Exile in England: Voltaire’s second major exile was to England (1726-1729), a period that profoundly influenced his thinking. He was impressed by England’s constitutional government, its religious tolerance, and the works of Newton and Locke. This experience greatly shaped his later philosophical and political ideas.

Cirey Period and Relationship with Émilie du Châtelet: Returning to France, Voltaire spent much of the 1730s and 1740s in a passionate and intellectual partnership with the brilliant mathematician and physicist Émilie du Châtelet at her estate in Cirey. This period was marked by significant intellectual productivity, including works on science and philosophy.

Philosophical Works and Advocacy: Voltaire’s later years were devoted to writing and advocacy. His most famous work, “Candide” (1759), is a satirical novel that criticizes the optimistic philosophy of the day. He was a staunch defender of civil liberties and spoke against the injustices of the church and state, including the wrongful execution of Jean Calas.

Ferney and Later Life: In 1758, Voltaire moved to Ferney, near the French-Swiss border, where he played a significant role as a farmer, local benefactor, and a patron of the arts. He continued his writing, focusing on history, philosophy, and politics, and became a revered figure among Enlightenment thinkers.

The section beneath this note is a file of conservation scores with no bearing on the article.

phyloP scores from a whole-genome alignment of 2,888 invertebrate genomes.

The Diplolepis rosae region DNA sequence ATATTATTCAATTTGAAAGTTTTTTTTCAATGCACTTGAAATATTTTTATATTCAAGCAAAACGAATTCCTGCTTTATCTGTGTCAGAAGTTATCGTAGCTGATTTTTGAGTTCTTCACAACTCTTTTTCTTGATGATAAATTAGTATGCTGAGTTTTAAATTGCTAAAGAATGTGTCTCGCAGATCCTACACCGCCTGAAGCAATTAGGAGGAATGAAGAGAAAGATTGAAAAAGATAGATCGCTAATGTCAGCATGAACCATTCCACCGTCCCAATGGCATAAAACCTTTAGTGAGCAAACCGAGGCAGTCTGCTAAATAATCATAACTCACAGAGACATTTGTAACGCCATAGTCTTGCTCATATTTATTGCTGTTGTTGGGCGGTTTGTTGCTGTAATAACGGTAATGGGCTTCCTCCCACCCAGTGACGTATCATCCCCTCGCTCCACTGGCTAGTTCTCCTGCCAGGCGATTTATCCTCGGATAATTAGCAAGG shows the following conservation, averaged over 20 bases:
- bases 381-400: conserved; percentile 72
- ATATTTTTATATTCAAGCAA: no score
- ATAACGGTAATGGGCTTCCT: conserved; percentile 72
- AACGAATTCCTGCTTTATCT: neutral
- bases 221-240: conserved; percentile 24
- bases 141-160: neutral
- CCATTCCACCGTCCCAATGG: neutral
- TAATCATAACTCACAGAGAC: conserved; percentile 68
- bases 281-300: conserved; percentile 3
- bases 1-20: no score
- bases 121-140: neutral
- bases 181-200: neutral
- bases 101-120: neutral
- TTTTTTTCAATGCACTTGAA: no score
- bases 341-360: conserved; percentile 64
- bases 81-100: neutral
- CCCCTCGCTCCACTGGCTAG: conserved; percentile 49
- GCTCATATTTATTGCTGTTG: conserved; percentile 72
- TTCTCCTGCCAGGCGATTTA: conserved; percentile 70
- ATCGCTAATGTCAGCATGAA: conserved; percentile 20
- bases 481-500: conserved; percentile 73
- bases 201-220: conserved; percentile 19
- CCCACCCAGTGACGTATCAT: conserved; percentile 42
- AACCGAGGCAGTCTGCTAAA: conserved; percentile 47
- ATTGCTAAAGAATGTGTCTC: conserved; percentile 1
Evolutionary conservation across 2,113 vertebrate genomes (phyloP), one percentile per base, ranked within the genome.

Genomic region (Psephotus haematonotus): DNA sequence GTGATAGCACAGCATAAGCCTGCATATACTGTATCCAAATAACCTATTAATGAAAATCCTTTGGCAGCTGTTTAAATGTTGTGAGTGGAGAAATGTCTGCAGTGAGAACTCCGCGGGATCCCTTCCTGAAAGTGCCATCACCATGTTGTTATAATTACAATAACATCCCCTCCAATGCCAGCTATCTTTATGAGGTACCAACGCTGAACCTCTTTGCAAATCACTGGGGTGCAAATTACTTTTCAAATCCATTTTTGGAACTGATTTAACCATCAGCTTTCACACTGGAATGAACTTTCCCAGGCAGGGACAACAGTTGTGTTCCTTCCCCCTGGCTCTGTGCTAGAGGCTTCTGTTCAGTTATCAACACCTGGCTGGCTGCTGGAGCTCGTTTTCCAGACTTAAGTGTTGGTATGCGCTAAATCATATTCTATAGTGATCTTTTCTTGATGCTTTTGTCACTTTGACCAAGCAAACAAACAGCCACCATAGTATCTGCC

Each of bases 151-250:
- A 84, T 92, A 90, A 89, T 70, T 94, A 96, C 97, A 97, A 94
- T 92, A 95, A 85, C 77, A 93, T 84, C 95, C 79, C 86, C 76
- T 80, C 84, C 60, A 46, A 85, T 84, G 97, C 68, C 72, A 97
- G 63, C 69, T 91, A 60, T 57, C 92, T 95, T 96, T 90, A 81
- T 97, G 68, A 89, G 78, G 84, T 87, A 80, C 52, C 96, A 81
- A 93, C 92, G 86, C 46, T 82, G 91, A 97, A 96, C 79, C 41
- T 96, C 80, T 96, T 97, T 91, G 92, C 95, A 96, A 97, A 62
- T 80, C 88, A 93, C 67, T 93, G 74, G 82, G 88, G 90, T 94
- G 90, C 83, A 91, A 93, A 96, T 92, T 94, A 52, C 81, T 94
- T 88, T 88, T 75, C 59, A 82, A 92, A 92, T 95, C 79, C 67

Return to Paris and Death: In 1778, Voltaire returned to Paris, where he was welcomed as a hero. However, his health was failing, and he died on May 30, 1778. His death marked the end of an era and the loss of one of the Enlightenment’s most influential and provocative voices.

Throughout his life, Voltaire’s contributions to literature, philosophy, and the fight for social justice and religious tolerance cemented his legacy as a key figure in shaping modern thought.

Voltaire’s World

Map of Europe during the 18th century, highlighting the key regions of France, England, and Germany. This map provides a geographical context to the era of the Enlightenment, showcasing the lands where significant cultural, scientific, and philosophical developments took place.

Philosophical and Cultural Backdrop: The Enlightenment era was a time of significant intellectual transformation. It saw the rise of deism, a rationalist religious philosophy, and a concurrent weakening of orthodox Christian beliefs. Thinkers of this age, with Voltaire at the forefront, emphasized reason and empirical evidence, reshaping societal norms and challenging traditional dogmas.

Key Historical Figures and Events: This period was marked by influential figures like Philippe II, Duke of Orléans, whose regency was characterized by financial chaos and moral laxity. The financial schemes of John Law, although initially causing economic turmoil, eventually contributed to France’s recovery. These events and personalities reflect the complex interplay of political, economic, and social upheavals of the time.